USB-IF To Palm: Apple is In-Spec; You, We're Not So Sure 61
Another chapter in the iTunes / Pre Music Sync saga has opened, with the USB Implementers Forum responding to Palm's letter regarding the USB standard. Right, that last sentence might be Greek to you, so let's start at the beginning, which means that you're looking at a long one here, so follow us after the break!
The Story Up to Now
- Palm enables iTunes Sync via a clever hack that makes the Pre identify itself as an iPod made by Palm.
- Apple hints via a snarky note in their support documents that Apple doesn't support 3rd party sync, Palm responds with equal snark that disabling sync would be a 'direct blow to their users'
- Apple snorts, breaks iTunes/Pre sync with the iTunes 8.2.1 update, which appears solely designed to block the Pre.
- 8 days later, Palm releases webOS 1.1, which re-enables sync
- The next day we reveal how Palm re-enabled iTunes Sync, instead of just pretending to be an iPod, the Pre pretends to be an iPod made by Apple.
- That same day it is revealed that Palm sent a letter to the USB-IF complaining that Apple was improperly abusing the USB spec by blocking certain vendor IDs in iTunes (this despite the fact that Palm itself was abusing the spec by having the Pre pretend to be something it's not).
- As time goes on, the mainstream media takes note.
- With the major release of iTunes 9, Apple once again breaks iTunes Sync.
- We anxiously await webOS 1.2, to see if Palm will once again play this iTunes / Pre Sync game of cat and mouse.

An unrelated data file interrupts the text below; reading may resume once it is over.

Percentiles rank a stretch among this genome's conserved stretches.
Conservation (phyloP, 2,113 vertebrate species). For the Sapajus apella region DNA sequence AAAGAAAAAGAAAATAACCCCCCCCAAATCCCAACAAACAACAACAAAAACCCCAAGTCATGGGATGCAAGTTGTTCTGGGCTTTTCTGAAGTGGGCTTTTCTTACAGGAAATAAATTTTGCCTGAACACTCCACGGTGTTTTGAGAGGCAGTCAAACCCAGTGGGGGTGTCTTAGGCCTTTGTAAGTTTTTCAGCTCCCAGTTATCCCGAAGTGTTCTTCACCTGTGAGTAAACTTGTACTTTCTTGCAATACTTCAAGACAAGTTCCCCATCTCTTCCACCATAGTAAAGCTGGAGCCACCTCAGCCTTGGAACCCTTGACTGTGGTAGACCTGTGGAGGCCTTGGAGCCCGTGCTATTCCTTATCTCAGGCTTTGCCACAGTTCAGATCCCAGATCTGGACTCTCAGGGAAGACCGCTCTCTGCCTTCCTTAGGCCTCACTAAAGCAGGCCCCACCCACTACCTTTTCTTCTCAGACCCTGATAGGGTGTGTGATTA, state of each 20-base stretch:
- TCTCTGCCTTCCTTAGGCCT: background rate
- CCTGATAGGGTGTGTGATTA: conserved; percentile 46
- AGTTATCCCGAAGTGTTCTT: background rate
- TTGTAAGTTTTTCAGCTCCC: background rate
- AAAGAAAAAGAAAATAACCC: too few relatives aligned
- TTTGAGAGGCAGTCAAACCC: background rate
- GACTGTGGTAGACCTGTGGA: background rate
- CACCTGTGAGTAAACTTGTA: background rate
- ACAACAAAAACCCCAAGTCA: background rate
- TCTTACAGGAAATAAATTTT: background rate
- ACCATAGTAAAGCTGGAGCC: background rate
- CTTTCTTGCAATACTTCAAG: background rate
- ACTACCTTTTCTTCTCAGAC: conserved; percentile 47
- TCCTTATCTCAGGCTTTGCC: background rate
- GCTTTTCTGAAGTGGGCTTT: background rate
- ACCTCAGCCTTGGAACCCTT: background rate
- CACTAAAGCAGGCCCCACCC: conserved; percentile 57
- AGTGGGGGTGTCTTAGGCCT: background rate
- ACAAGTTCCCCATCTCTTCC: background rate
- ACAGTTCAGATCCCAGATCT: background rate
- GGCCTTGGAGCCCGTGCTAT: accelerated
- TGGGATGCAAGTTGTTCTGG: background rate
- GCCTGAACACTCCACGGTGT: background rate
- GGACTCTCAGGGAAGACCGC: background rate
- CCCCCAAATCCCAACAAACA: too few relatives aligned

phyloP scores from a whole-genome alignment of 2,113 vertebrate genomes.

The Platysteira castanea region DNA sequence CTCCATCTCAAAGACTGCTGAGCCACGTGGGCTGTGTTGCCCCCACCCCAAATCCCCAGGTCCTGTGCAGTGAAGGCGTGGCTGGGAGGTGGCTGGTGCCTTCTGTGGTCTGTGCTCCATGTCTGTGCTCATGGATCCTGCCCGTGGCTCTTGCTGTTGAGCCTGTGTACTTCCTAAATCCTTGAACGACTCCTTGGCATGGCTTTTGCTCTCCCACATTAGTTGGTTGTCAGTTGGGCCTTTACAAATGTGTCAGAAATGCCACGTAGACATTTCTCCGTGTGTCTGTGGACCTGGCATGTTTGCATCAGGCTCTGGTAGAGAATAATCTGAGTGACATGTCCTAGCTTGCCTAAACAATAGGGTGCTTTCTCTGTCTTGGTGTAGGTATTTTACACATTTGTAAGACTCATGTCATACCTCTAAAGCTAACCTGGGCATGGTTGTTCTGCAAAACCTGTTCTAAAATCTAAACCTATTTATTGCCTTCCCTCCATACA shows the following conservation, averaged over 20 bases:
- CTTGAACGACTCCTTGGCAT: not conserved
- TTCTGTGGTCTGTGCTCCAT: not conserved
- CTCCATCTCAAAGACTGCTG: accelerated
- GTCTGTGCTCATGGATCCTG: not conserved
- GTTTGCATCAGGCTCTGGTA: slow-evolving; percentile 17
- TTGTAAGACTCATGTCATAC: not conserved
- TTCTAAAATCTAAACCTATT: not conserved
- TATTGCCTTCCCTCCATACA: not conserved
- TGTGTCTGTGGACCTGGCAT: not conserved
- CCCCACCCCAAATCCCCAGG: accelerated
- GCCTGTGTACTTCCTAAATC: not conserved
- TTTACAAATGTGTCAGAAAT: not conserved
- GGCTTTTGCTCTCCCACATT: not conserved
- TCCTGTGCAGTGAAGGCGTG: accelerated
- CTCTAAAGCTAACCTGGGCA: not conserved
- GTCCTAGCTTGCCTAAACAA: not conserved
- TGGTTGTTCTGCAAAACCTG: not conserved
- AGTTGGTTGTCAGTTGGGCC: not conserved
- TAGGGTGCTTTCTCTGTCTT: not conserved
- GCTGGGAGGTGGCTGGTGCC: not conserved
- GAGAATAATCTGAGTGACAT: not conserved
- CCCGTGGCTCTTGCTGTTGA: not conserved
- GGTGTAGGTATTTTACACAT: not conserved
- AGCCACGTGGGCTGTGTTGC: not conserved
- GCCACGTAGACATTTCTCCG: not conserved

Ok, so today's development, courtesy of Digital Daily's John Paczkowski, relates to step 6 of our timeline above. Here's the deal: the USB-IF, which oversees the USB spec and approves vendor's ability to use the USB logo, got the aforementioned letter from Palm complaining about Apple. Their findings: Apple's probably cool:
In the view of the USB-IF, Palm's allegation (if true) does not establish that Apple is using its Vendor ID (VID) contrary to the USB-IF's policies. [...] Therefore, under present USB-IF policies, the USB-IF does not consider the alleged use, without more, to be 'improper.'
That is a swat, eh? If we were the guessing type, we'd say that the USB-IF is taking the tack that Apple's hardware implementation is within spec, and what they do with their software (iTunes) is out of their jurisdiction.
Not outside the USB-IF's jurisdiction: spoofing another company's Vendor ID. See point 5, above. When Palm alerted the USB-IF to the fact that they were doing that (and likely felt justified because Apple fired first), the USB-IF responded with a curt "ORLY?"
I attach for your information the USB-IF's adopted and published policy regarding Vendor Identification Numbers (VIDs). Under the policy, Palm may only use a single Vendor ID issued to Palm for Palm's usage. [...] Please clarify Palm's intent and respond to this potential violation within 7 days.
Now to be clear, the USB-IF appears to be responding to Palm's original, pre-webOS 1.1 intention, not to an intention to re-enable sync for 1.2. Still, not a good sign for the future of iTunes sync for the Pre.
Palm has this to say:
“We engaged with the USB-IF because we believe consumers should have freedom and choice in how and where they use the non-rights managed media they already own. We are reviewing the letter from the USB-IF and will respond as appropriate.”
Hey, Palm, we know a lot of people love soap operas, but we're starting to get a little tired of them. We're coming around to the argument that you shouldn't have a core feature subject to the whims and fancys of a direct competitor who clearly isn't interested in making nice. There are plenty of other, safer ways to get iTunes sync going that, while they require 3rd party software, can't be as easily smacked down by the big A. "Freedom and choice" might include the freedom to not have to wonder whether your music sync will work and the choice to use something else.
Thanks to everybody who sent this in!